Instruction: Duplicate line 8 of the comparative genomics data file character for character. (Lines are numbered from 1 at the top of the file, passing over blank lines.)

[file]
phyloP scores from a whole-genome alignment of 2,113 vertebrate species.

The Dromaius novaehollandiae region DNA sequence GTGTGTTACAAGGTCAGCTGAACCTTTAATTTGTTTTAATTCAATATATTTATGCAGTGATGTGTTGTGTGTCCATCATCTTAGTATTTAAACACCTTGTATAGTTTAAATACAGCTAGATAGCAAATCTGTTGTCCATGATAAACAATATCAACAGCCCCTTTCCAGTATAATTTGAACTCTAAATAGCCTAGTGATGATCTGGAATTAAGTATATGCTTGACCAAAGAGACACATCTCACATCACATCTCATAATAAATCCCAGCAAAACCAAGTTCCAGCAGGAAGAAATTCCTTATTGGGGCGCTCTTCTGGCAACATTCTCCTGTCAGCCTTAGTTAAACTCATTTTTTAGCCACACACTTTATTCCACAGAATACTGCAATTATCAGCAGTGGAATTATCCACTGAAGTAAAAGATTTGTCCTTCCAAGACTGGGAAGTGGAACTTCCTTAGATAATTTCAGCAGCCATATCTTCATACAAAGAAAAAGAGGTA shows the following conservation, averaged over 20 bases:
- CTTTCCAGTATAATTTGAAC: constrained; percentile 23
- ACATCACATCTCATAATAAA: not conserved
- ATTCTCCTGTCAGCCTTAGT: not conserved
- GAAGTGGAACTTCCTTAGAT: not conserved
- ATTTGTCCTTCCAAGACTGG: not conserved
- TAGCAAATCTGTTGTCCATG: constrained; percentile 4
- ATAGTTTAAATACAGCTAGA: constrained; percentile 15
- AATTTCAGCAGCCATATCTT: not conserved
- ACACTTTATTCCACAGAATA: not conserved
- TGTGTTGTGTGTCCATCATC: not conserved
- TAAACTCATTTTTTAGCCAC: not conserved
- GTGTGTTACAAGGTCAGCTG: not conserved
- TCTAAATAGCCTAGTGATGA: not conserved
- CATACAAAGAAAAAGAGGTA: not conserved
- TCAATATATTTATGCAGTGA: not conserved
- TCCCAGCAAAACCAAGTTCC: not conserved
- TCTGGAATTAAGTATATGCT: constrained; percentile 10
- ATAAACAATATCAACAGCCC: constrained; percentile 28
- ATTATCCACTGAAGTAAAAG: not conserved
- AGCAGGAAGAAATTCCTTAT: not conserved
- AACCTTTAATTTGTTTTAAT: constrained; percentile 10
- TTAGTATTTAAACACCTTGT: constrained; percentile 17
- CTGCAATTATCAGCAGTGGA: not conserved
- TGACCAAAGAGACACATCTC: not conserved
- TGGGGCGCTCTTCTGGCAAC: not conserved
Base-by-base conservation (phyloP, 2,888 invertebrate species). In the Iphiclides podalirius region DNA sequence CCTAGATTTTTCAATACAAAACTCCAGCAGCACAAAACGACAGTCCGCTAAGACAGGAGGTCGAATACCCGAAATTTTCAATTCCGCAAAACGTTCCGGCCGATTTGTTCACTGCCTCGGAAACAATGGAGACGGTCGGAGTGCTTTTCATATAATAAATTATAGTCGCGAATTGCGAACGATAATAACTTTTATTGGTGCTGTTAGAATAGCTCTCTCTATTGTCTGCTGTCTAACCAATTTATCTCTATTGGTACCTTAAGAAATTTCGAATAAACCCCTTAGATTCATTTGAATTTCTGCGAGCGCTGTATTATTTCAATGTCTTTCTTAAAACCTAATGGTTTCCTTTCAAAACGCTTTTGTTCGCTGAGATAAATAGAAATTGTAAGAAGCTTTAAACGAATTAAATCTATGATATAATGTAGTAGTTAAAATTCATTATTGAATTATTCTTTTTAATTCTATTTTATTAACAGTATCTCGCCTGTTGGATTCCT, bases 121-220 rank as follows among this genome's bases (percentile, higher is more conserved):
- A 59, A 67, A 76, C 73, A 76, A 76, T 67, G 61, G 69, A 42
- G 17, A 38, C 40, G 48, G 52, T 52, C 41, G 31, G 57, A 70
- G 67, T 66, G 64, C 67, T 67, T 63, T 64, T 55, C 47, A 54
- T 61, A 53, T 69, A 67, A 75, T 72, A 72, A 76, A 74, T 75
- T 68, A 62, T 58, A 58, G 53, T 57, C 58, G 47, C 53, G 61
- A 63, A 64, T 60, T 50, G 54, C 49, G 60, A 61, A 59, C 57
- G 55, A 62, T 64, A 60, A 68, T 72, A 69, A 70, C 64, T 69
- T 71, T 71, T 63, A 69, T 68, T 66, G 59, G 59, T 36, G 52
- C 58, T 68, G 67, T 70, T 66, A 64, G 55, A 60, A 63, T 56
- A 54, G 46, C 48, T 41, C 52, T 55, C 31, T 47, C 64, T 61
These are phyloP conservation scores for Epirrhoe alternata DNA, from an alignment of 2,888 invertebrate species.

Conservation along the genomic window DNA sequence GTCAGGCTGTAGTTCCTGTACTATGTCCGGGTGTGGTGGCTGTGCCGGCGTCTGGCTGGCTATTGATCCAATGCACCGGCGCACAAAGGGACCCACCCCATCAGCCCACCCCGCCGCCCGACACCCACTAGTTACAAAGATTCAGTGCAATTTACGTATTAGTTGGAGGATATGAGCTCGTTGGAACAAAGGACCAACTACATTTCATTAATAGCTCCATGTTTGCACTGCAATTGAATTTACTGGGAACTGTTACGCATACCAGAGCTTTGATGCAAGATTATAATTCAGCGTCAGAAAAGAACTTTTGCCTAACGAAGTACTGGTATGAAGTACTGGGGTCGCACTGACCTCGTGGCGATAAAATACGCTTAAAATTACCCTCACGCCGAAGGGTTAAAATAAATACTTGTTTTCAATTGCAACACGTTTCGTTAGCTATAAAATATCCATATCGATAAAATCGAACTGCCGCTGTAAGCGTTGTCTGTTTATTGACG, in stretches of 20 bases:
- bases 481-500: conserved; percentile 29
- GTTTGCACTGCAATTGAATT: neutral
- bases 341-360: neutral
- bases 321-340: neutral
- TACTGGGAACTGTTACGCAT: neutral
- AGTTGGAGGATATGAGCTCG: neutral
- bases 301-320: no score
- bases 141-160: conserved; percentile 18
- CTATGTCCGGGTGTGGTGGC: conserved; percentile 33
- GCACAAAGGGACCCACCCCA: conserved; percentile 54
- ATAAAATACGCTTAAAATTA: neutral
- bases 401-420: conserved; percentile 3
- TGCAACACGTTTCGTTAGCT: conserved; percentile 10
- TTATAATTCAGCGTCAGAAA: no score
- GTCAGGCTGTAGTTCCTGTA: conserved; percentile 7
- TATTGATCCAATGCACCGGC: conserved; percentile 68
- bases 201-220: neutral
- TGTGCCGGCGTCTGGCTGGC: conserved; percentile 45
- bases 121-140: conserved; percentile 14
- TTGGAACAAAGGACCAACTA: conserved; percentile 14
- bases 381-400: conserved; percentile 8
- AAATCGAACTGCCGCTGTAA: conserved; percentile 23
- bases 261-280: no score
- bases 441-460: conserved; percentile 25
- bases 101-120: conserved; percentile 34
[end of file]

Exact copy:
- TAGCAAATCTGTTGTCCATG: constrained; percentile 4